• My question is the 1 day returns or the 2 or the n th day returns are 458 under ewma framework?T how big might be according to the periodicity or the returns?I understand the “confidence” issue here but don’t stick to it too much. It is just a non parametric approach.The number of days is my main concern.Thank you in advance for for your clarified answer as posted.
– user64706
Sep 27, 2022 at 14:15
• Hi, please have a look at the updated answer. Sep 28, 2022 at 6:06
• Hi: As Kermittfrog explained, you just make sure that you smooth the thing that you want to smooth. Then the same formula for K holds only you can call it "smoothing periods" instead of days. Sep 28, 2022 at 13:34
• Note though that if you do that 2 day return calc, then create independent 2 day returns by making sure you don't overlap anything when calculating it. For example, 4 one day returns only results in 2 two day returns. No overlap on the raw observations. Sep 29, 2022 at 5:17

Define the continuous-time analogue of the discrete time EWMA: $$\quad e^{-H \tau} := \lambda^M$$

Therefore $$H = -252 ln (\lambda)$$, assuming $$M=252$$ (number of daily observations in $$\tau = 1yr$$)

We wish to calculate the effective window length, define as $$L = \frac{ \int_0^T \tau . e^{-H \tau} d \tau } { \int_0^T e^{-H \tau} d \tau }$$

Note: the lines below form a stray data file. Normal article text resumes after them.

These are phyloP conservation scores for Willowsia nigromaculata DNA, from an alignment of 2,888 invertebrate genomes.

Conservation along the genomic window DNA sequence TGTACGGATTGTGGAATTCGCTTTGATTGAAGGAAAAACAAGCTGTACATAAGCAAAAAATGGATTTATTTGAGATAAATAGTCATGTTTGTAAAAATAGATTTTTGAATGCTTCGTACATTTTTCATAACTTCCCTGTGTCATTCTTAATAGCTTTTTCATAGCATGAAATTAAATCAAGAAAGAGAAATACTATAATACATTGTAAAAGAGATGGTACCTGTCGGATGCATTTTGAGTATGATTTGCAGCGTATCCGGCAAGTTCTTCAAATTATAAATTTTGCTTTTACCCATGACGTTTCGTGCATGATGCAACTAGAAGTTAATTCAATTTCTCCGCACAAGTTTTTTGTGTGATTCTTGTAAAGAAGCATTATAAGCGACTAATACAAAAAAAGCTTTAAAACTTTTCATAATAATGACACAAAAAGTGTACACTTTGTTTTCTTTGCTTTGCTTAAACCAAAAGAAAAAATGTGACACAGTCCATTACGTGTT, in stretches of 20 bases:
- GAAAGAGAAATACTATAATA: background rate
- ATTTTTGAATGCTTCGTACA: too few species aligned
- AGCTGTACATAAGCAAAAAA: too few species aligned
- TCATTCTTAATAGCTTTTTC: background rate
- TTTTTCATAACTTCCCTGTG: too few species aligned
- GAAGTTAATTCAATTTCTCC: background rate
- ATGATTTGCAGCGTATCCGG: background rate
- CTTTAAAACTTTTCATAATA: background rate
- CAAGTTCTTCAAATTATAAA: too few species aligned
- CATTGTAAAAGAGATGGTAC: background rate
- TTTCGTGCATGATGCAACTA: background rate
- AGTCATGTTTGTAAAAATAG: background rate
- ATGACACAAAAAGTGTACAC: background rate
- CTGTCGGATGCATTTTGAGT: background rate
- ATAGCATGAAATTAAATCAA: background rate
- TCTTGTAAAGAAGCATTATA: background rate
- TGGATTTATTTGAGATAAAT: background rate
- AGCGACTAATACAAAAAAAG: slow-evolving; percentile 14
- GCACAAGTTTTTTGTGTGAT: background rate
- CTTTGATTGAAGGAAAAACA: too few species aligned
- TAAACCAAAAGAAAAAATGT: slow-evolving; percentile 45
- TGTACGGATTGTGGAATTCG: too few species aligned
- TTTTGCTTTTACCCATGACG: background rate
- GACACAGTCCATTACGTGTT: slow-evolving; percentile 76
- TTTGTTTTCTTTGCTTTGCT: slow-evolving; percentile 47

Integrating top and bottom we find $$L = \frac{ \frac{1}{H^2} \Big [ 1 - e^{-H T}(1 + H T) \Big ] } { \frac{1}{H} \Big [ 1 - e^{-H T} \Big] }$$

As $$T \rightarrow \infty$$, we have $$L \rightarrow \frac{ \frac{1}{H^2} \Big [ 1 - 0 \Big ] } { \frac{1}{H} \Big [ 1 - 0 \Big] } = \frac{1}{H}$$

So given $$\lambda$$ (which is typically quoted as a daily-discrete observation, you find that the effective window length is $$\frac{1}{-252 ln(\lambda)}$$.

Obviously if your $$\lambda$$ is monthly, then this becomes $$L= \frac{1}{-12 ln(\lambda)}$$, etc

Aside: the nice thing about the continuous-time EWMA is it can be applied $$\textit{without adjustment}$$ to observations which are asynchronous. i.e. intraday measures where the return between adjacent spot observations include close-to-open as well as intraday ones.

• Sorry for the delay comment.So to my understanding this continuous time analog can be applied in the Intraday risk calculation under Ewma framework?
– user64706
Oct 1, 2022 at 9:31
• Sure, try it yourself and see Oct 1, 2022 at 15:23